Thursday, September 22, 2022

Evaluating Your Opportunities

There are a lot of business opportunities out there. In fact, they are a dime a dozen on the internet. So how do you know which ones are worthwhile and which ones are a waste of time? How about past ventures? Should you go back to something that you've tried before? The answers are not always as clear cut as we would like them to be.

Evaluating new opportunities can be hard, especially if it's your first foray into direct marketing / network marketing / affiliate marketing. There are a few boxes that you can check off to see if the company seems legit or not. 

A. Is there an actual product or service that you can sell to customers? If the answer is yes, then that's a good sign.

B. Can you sign up as an affiliate and not be a customer? If the answer is yes, then add another check mark in the win column.

C. In the compensation plan, do you get paid to recruit new members or to sell the product or service to others? If you get paid to simply recruit new members and not sell them the product or service, this would be a red flag. 

But what if you've been in the industry a while and have had some success in past opportunities and wonder if you should go back? Or maybe you're wondering if you should continue on course with your current business? Here are some things to consider moving forward from where you are today.

1. Have you put in at least six good months of solid effort? Only you can be the real judge of that. But don't kid yourself. It's time to be honest with yourself. If you say no, then it's time to buck up and "git 'er done." If you have put in at least six months of solid effort, then continue to evaulation point number two.

2. Are you making money? No, I don't mean making a commission check. I mean making a profit. Does your monthly commission check meet or exceed the amount of your monthly commitment to the product or service - the cost of the "autoship," if you have physical products. If not, then I would suggest re-evaluating your business plan. If you are six months in with solid effort and can't cover your costs, it might be time to move on.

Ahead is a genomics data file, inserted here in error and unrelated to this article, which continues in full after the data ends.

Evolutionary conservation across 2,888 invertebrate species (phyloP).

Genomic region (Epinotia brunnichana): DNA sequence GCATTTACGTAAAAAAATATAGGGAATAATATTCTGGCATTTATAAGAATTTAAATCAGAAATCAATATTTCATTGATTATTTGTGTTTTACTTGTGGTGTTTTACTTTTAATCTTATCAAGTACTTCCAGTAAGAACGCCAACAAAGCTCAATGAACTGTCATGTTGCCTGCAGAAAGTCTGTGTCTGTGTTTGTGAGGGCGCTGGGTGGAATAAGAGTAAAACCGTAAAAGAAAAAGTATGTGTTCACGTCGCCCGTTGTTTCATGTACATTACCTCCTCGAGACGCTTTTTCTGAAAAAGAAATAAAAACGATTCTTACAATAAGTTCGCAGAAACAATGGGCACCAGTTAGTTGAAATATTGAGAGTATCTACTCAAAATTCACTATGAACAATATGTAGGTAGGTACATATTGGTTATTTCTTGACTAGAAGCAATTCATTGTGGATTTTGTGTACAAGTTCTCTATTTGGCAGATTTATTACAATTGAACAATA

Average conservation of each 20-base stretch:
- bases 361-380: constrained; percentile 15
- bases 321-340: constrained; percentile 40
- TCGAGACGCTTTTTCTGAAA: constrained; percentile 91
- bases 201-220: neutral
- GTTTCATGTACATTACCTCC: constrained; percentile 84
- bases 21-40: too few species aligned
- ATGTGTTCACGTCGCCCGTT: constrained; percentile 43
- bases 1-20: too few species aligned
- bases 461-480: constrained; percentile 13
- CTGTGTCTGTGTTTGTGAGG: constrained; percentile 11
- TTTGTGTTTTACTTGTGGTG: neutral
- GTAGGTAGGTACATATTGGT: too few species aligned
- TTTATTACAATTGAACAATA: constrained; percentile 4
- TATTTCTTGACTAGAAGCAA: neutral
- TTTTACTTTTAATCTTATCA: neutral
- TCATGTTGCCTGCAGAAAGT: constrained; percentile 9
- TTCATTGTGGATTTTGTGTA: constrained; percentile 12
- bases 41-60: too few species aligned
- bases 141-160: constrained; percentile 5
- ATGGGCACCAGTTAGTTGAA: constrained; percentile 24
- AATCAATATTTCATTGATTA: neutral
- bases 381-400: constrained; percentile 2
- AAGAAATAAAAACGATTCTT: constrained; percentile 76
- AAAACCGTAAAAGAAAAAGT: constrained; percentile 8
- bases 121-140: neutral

3. If you're evaluating whether or not to go back to a business opportunity that you've had some success with in the past, review points 1 and 2 above. After that, ask yourself this question: "Can I put myself behind this company, 100%, without reservation?" If the answer is no, then don't do it. You have to believe in the opportunity if you want it to work. 100%, all-in. Why? Because if you have doubts, your prospects, customers, and downline will know. 

Hopefully this blog post has been helpful in your evaluation of business opportunities, both new and old. I've been there myself. I stand at a crossroads of opportunities even now. I'll let you know in a few days where it all shakes out, and where I decide to plant my flag!

If you have any questions or comments, please leave them in the comment section below! I love to hear from my readers. :)

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